Here on Shuggie Says we adored The Lord of the Rings, both the films and the books, so when I heard there was going to be a biopic about the book’s author, J. R. R. Tolkien I could not help but be excited.

Following Tolkien’s life from childhood up until he began to write The Hobbit, including through the First World War the main focus of Tolkien is on his friendship with three other boys from his schools, who dubbed themselves the Tea Club and Barrovian Society (T.C.B.S.), as well as his relationship with his future wife Edith Bratt. There is nothing groundbreaking about this tale, and as a story of fellowship Tolkien is a nice time at the cinema.

The narrative framing of Tolkien in the trenches thinking back on his friendships from his youth is probably the once aspect the really didn’t feel as though it works, especially compared to the linear storytelling of the rest of the film employs that does a far better job of walking us through Tolkien’s life and the many experiences that inspired him in the writing of the Middle Earth books.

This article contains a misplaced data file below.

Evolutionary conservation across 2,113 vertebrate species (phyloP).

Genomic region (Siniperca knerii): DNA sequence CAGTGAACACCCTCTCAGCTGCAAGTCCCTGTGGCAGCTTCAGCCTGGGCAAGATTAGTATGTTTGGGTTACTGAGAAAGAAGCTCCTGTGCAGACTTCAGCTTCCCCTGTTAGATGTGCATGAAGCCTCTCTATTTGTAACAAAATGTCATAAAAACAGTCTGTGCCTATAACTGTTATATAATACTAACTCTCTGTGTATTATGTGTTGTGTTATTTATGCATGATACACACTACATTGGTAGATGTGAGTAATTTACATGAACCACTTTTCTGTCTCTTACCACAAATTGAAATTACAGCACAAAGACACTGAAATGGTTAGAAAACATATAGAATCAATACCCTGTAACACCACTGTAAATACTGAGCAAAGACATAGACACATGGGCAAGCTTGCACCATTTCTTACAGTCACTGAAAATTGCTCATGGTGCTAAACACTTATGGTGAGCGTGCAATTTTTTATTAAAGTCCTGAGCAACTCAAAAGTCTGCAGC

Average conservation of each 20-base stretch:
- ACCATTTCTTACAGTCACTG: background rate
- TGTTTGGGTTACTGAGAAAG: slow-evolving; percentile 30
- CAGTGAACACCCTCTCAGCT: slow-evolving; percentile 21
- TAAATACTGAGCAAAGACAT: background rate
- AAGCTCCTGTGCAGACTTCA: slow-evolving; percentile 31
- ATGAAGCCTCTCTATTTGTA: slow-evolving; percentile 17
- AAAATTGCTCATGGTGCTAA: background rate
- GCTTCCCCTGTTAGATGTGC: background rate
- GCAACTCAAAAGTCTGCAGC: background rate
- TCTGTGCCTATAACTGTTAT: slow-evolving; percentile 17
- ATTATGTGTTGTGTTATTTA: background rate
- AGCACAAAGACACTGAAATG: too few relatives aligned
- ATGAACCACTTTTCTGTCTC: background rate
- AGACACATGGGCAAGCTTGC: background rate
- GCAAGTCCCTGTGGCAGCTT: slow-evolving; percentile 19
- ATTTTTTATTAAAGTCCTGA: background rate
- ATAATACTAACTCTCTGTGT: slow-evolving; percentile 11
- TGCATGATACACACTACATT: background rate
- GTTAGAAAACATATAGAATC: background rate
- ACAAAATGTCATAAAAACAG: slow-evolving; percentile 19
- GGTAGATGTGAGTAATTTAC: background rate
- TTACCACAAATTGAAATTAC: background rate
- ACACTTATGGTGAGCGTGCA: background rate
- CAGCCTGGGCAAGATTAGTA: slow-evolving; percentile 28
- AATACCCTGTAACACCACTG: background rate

And the man charged with bring J. R. R. to life is Nicholas Hoult. Unsurprising to those who have followed his career Hoult is very good in lead role. He’s got a lot of charm, and his chemistry with Lily Collins and the other three actors playing his childhood friends, Anthony Boyle, Patrick Gibson, and Tom Glynn-Carney, is excellent, and all the supporting performances are very solid.

But that is really what sums up the rest of Tolkien as a film, solid. It is very competently made, but lacks anything to really make it stand out, other than knowing the incredible work that Tolkien created. If you’re a fan of his Middle Earth books then Tolkien is certainly worth watching to find out more about the creation of these literary masterpieces, but apart from that it rarely rises to more than a pleasant watch.